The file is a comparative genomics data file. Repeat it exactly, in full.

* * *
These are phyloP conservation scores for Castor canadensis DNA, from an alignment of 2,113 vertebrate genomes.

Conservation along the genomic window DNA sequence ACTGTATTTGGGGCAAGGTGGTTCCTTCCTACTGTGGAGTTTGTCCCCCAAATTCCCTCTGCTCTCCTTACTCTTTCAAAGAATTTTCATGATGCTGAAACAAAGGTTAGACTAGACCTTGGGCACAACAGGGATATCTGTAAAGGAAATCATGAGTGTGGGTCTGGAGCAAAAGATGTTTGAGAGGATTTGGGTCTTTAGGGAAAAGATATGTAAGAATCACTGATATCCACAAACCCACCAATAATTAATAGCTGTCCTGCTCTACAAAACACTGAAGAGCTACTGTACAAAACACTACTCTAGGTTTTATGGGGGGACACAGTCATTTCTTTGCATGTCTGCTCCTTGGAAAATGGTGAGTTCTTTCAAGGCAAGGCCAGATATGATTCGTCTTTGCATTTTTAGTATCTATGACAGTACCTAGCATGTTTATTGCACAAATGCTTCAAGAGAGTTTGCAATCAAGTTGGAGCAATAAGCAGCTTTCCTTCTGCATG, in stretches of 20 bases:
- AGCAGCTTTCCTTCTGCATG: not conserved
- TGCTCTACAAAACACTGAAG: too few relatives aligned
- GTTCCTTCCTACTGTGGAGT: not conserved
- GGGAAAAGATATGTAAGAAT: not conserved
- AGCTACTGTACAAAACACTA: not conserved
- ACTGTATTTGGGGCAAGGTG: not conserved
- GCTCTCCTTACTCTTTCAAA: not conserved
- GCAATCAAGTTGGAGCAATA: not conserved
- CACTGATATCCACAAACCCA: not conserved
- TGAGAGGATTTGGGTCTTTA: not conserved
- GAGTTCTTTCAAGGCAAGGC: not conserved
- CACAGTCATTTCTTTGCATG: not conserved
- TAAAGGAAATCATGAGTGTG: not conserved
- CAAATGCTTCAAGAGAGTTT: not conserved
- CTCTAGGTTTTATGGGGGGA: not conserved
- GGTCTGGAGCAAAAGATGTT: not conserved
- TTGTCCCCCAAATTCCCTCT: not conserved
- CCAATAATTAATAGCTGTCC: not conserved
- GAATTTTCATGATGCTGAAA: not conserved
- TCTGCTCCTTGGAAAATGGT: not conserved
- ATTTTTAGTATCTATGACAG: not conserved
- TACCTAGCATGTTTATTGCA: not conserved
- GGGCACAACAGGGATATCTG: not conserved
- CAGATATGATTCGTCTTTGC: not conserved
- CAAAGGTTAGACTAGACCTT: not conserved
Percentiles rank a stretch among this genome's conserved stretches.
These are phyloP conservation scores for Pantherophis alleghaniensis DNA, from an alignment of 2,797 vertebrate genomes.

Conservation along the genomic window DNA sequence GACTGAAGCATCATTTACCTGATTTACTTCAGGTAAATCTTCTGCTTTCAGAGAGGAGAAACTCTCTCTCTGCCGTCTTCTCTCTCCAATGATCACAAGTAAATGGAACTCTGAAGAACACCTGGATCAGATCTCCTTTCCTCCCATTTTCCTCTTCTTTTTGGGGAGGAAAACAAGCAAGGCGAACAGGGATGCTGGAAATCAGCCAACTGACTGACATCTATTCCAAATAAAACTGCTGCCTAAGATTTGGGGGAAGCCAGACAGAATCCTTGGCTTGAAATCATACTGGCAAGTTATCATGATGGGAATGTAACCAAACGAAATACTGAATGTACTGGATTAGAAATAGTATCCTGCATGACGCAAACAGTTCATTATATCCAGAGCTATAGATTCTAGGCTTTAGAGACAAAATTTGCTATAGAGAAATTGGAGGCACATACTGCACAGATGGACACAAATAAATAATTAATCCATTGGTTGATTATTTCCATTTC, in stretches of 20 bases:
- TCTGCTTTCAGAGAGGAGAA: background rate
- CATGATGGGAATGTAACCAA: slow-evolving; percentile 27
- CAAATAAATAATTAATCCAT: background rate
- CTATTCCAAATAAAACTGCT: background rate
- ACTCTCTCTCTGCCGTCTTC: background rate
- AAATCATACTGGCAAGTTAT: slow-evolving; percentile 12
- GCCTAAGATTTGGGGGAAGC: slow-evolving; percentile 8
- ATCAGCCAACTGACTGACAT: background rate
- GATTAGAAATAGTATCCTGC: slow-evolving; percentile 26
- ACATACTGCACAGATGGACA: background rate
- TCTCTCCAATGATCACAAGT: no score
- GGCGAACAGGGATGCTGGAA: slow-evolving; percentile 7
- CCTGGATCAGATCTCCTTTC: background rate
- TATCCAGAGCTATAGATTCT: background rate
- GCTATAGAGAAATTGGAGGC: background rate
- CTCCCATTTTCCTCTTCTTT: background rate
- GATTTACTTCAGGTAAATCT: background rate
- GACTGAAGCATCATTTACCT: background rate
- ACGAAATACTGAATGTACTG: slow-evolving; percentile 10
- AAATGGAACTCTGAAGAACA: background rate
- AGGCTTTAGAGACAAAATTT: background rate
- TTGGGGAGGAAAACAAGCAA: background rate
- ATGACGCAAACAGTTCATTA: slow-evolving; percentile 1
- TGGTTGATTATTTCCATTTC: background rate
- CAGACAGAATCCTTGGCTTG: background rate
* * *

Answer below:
These are phyloP conservation scores for Castor canadensis DNA, from an alignment of 2,113 vertebrate genomes.

Conservation along the genomic window DNA sequence ACTGTATTTGGGGCAAGGTGGTTCCTTCCTACTGTGGAGTTTGTCCCCCAAATTCCCTCTGCTCTCCTTACTCTTTCAAAGAATTTTCATGATGCTGAAACAAAGGTTAGACTAGACCTTGGGCACAACAGGGATATCTGTAAAGGAAATCATGAGTGTGGGTCTGGAGCAAAAGATGTTTGAGAGGATTTGGGTCTTTAGGGAAAAGATATGTAAGAATCACTGATATCCACAAACCCACCAATAATTAATAGCTGTCCTGCTCTACAAAACACTGAAGAGCTACTGTACAAAACACTACTCTAGGTTTTATGGGGGGACACAGTCATTTCTTTGCATGTCTGCTCCTTGGAAAATGGTGAGTTCTTTCAAGGCAAGGCCAGATATGATTCGTCTTTGCATTTTTAGTATCTATGACAGTACCTAGCATGTTTATTGCACAAATGCTTCAAGAGAGTTTGCAATCAAGTTGGAGCAATAAGCAGCTTTCCTTCTGCATG, in stretches of 20 bases:
- AGCAGCTTTCCTTCTGCATG: not conserved
- TGCTCTACAAAACACTGAAG: too few relatives aligned
- GTTCCTTCCTACTGTGGAGT: not conserved
- GGGAAAAGATATGTAAGAAT: not conserved
- AGCTACTGTACAAAACACTA: not conserved
- ACTGTATTTGGGGCAAGGTG: not conserved
- GCTCTCCTTACTCTTTCAAA: not conserved
- GCAATCAAGTTGGAGCAATA: not conserved
- CACTGATATCCACAAACCCA: not conserved
- TGAGAGGATTTGGGTCTTTA: not conserved
- GAGTTCTTTCAAGGCAAGGC: not conserved
- CACAGTCATTTCTTTGCATG: not conserved
- TAAAGGAAATCATGAGTGTG: not conserved
- CAAATGCTTCAAGAGAGTTT: not conserved
- CTCTAGGTTTTATGGGGGGA: not conserved
- GGTCTGGAGCAAAAGATGTT: not conserved
- TTGTCCCCCAAATTCCCTCT: not conserved
- CCAATAATTAATAGCTGTCC: not conserved
- GAATTTTCATGATGCTGAAA: not conserved
- TCTGCTCCTTGGAAAATGGT: not conserved
- ATTTTTAGTATCTATGACAG: not conserved
- TACCTAGCATGTTTATTGCA: not conserved
- GGGCACAACAGGGATATCTG: not conserved
- CAGATATGATTCGTCTTTGC: not conserved
- CAAAGGTTAGACTAGACCTT: not conserved
Percentiles rank a stretch among this genome's conserved stretches.
These are phyloP conservation scores for Pantherophis alleghaniensis DNA, from an alignment of 2,797 vertebrate genomes.

Conservation along the genomic window DNA sequence GACTGAAGCATCATTTACCTGATTTACTTCAGGTAAATCTTCTGCTTTCAGAGAGGAGAAACTCTCTCTCTGCCGTCTTCTCTCTCCAATGATCACAAGTAAATGGAACTCTGAAGAACACCTGGATCAGATCTCCTTTCCTCCCATTTTCCTCTTCTTTTTGGGGAGGAAAACAAGCAAGGCGAACAGGGATGCTGGAAATCAGCCAACTGACTGACATCTATTCCAAATAAAACTGCTGCCTAAGATTTGGGGGAAGCCAGACAGAATCCTTGGCTTGAAATCATACTGGCAAGTTATCATGATGGGAATGTAACCAAACGAAATACTGAATGTACTGGATTAGAAATAGTATCCTGCATGACGCAAACAGTTCATTATATCCAGAGCTATAGATTCTAGGCTTTAGAGACAAAATTTGCTATAGAGAAATTGGAGGCACATACTGCACAGATGGACACAAATAAATAATTAATCCATTGGTTGATTATTTCCATTTC, in stretches of 20 bases:
- TCTGCTTTCAGAGAGGAGAA: background rate
- CATGATGGGAATGTAACCAA: slow-evolving; percentile 27
- CAAATAAATAATTAATCCAT: background rate
- CTATTCCAAATAAAACTGCT: background rate
- ACTCTCTCTCTGCCGTCTTC: background rate
- AAATCATACTGGCAAGTTAT: slow-evolving; percentile 12
- GCCTAAGATTTGGGGGAAGC: slow-evolving; percentile 8
- ATCAGCCAACTGACTGACAT: background rate
- GATTAGAAATAGTATCCTGC: slow-evolving; percentile 26
- ACATACTGCACAGATGGACA: background rate
- TCTCTCCAATGATCACAAGT: no score
- GGCGAACAGGGATGCTGGAA: slow-evolving; percentile 7
- CCTGGATCAGATCTCCTTTC: background rate
- TATCCAGAGCTATAGATTCT: background rate
- GCTATAGAGAAATTGGAGGC: background rate
- CTCCCATTTTCCTCTTCTTT: background rate
- GATTTACTTCAGGTAAATCT: background rate
- GACTGAAGCATCATTTACCT: background rate
- ACGAAATACTGAATGTACTG: slow-evolving; percentile 10
- AAATGGAACTCTGAAGAACA: background rate
- AGGCTTTAGAGACAAAATTT: background rate
- TTGGGGAGGAAAACAAGCAA: background rate
- ATGACGCAAACAGTTCATTA: slow-evolving; percentile 1
- TGGTTGATTATTTCCATTTC: background rate
- CAGACAGAATCCTTGGCTTG: background rate